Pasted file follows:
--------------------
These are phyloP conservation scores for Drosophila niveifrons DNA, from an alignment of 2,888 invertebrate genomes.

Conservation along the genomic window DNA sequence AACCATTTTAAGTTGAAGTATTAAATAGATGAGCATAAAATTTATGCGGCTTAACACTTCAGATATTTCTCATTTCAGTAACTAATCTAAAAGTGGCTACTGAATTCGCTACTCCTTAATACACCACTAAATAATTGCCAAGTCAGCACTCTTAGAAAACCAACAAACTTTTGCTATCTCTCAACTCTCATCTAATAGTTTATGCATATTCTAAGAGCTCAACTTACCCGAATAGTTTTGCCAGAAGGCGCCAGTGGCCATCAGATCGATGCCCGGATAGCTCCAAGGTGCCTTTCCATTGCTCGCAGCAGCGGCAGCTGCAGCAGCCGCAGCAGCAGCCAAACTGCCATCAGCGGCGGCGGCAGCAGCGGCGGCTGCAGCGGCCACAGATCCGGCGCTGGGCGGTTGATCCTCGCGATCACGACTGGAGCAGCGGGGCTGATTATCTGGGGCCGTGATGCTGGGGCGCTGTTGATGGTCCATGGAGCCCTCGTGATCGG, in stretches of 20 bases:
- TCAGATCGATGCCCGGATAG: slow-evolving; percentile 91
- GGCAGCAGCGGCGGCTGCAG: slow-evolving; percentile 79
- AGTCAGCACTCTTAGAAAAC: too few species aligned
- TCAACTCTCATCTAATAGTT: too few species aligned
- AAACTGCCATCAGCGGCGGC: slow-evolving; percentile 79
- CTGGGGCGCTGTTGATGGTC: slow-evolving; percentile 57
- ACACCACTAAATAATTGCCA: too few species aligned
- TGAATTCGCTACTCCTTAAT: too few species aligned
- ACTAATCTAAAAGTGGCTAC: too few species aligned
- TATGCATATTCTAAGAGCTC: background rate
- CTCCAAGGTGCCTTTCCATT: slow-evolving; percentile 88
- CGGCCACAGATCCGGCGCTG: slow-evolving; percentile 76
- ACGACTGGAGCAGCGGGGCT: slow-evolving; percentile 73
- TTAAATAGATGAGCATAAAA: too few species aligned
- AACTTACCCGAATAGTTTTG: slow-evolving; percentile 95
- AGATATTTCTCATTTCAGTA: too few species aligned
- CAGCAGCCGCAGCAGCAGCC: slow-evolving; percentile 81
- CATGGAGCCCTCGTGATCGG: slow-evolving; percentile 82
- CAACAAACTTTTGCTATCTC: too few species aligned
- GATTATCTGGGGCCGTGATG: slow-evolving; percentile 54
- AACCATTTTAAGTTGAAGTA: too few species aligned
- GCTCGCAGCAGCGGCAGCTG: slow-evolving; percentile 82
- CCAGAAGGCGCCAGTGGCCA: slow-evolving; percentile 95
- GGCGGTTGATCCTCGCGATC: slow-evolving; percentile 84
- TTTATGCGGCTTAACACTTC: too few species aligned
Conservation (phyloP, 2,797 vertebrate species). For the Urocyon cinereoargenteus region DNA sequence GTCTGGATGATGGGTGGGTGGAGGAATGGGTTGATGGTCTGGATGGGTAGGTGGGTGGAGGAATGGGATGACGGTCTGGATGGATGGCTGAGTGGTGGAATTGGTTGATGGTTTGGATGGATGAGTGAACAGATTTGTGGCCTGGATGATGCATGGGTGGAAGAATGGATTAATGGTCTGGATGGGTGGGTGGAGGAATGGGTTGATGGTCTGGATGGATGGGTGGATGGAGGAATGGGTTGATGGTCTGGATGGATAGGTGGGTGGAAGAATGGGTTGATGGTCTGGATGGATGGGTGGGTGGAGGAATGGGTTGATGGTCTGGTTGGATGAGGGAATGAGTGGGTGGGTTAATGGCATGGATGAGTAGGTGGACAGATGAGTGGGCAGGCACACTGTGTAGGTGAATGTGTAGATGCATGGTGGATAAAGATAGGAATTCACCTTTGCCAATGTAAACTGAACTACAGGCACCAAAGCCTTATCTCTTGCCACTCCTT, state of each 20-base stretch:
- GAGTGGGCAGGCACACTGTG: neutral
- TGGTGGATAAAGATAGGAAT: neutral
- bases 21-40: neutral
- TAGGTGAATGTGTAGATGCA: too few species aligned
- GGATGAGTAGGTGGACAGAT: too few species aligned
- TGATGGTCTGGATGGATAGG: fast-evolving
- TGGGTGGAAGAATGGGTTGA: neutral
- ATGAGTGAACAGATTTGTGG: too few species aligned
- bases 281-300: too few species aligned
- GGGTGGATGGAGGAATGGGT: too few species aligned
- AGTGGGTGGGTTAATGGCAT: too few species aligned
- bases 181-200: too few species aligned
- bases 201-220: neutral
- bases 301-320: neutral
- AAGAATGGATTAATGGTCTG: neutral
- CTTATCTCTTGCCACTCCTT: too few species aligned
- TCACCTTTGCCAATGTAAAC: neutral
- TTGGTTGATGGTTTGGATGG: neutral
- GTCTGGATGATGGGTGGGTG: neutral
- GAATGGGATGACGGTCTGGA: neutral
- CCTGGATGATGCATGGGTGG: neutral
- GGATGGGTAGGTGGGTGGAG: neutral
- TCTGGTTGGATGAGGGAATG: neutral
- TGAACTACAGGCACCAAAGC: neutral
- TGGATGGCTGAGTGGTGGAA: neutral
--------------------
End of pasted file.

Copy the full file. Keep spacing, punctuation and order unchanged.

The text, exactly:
These are phyloP conservation scores for Drosophila niveifrons DNA, from an alignment of 2,888 invertebrate genomes.

Conservation along the genomic window DNA sequence AACCATTTTAAGTTGAAGTATTAAATAGATGAGCATAAAATTTATGCGGCTTAACACTTCAGATATTTCTCATTTCAGTAACTAATCTAAAAGTGGCTACTGAATTCGCTACTCCTTAATACACCACTAAATAATTGCCAAGTCAGCACTCTTAGAAAACCAACAAACTTTTGCTATCTCTCAACTCTCATCTAATAGTTTATGCATATTCTAAGAGCTCAACTTACCCGAATAGTTTTGCCAGAAGGCGCCAGTGGCCATCAGATCGATGCCCGGATAGCTCCAAGGTGCCTTTCCATTGCTCGCAGCAGCGGCAGCTGCAGCAGCCGCAGCAGCAGCCAAACTGCCATCAGCGGCGGCGGCAGCAGCGGCGGCTGCAGCGGCCACAGATCCGGCGCTGGGCGGTTGATCCTCGCGATCACGACTGGAGCAGCGGGGCTGATTATCTGGGGCCGTGATGCTGGGGCGCTGTTGATGGTCCATGGAGCCCTCGTGATCGG, in stretches of 20 bases:
- TCAGATCGATGCCCGGATAG: slow-evolving; percentile 91
- GGCAGCAGCGGCGGCTGCAG: slow-evolving; percentile 79
- AGTCAGCACTCTTAGAAAAC: too few species aligned
- TCAACTCTCATCTAATAGTT: too few species aligned
- AAACTGCCATCAGCGGCGGC: slow-evolving; percentile 79
- CTGGGGCGCTGTTGATGGTC: slow-evolving; percentile 57
- ACACCACTAAATAATTGCCA: too few species aligned
- TGAATTCGCTACTCCTTAAT: too few species aligned
- ACTAATCTAAAAGTGGCTAC: too few species aligned
- TATGCATATTCTAAGAGCTC: background rate
- CTCCAAGGTGCCTTTCCATT: slow-evolving; percentile 88
- CGGCCACAGATCCGGCGCTG: slow-evolving; percentile 76
- ACGACTGGAGCAGCGGGGCT: slow-evolving; percentile 73
- TTAAATAGATGAGCATAAAA: too few species aligned
- AACTTACCCGAATAGTTTTG: slow-evolving; percentile 95
- AGATATTTCTCATTTCAGTA: too few species aligned
- CAGCAGCCGCAGCAGCAGCC: slow-evolving; percentile 81
- CATGGAGCCCTCGTGATCGG: slow-evolving; percentile 82
- CAACAAACTTTTGCTATCTC: too few species aligned
- GATTATCTGGGGCCGTGATG: slow-evolving; percentile 54
- AACCATTTTAAGTTGAAGTA: too few species aligned
- GCTCGCAGCAGCGGCAGCTG: slow-evolving; percentile 82
- CCAGAAGGCGCCAGTGGCCA: slow-evolving; percentile 95
- GGCGGTTGATCCTCGCGATC: slow-evolving; percentile 84
- TTTATGCGGCTTAACACTTC: too few species aligned
Conservation (phyloP, 2,797 vertebrate species). For the Urocyon cinereoargenteus region DNA sequence GTCTGGATGATGGGTGGGTGGAGGAATGGGTTGATGGTCTGGATGGGTAGGTGGGTGGAGGAATGGGATGACGGTCTGGATGGATGGCTGAGTGGTGGAATTGGTTGATGGTTTGGATGGATGAGTGAACAGATTTGTGGCCTGGATGATGCATGGGTGGAAGAATGGATTAATGGTCTGGATGGGTGGGTGGAGGAATGGGTTGATGGTCTGGATGGATGGGTGGATGGAGGAATGGGTTGATGGTCTGGATGGATAGGTGGGTGGAAGAATGGGTTGATGGTCTGGATGGATGGGTGGGTGGAGGAATGGGTTGATGGTCTGGTTGGATGAGGGAATGAGTGGGTGGGTTAATGGCATGGATGAGTAGGTGGACAGATGAGTGGGCAGGCACACTGTGTAGGTGAATGTGTAGATGCATGGTGGATAAAGATAGGAATTCACCTTTGCCAATGTAAACTGAACTACAGGCACCAAAGCCTTATCTCTTGCCACTCCTT, state of each 20-base stretch:
- GAGTGGGCAGGCACACTGTG: neutral
- TGGTGGATAAAGATAGGAAT: neutral
- bases 21-40: neutral
- TAGGTGAATGTGTAGATGCA: too few species aligned
- GGATGAGTAGGTGGACAGAT: too few species aligned
- TGATGGTCTGGATGGATAGG: fast-evolving
- TGGGTGGAAGAATGGGTTGA: neutral
- ATGAGTGAACAGATTTGTGG: too few species aligned
- bases 281-300: too few species aligned
- GGGTGGATGGAGGAATGGGT: too few species aligned
- AGTGGGTGGGTTAATGGCAT: too few species aligned
- bases 181-200: too few species aligned
- bases 201-220: neutral
- bases 301-320: neutral
- AAGAATGGATTAATGGTCTG: neutral
- CTTATCTCTTGCCACTCCTT: too few species aligned
- TCACCTTTGCCAATGTAAAC: neutral
- TTGGTTGATGGTTTGGATGG: neutral
- GTCTGGATGATGGGTGGGTG: neutral
- GAATGGGATGACGGTCTGGA: neutral
- CCTGGATGATGCATGGGTGG: neutral
- GGATGGGTAGGTGGGTGGAG: neutral
- TCTGGTTGGATGAGGGAATG: neutral
- TGAACTACAGGCACCAAAGC: neutral
- TGGATGGCTGAGTGGTGGAA: neutral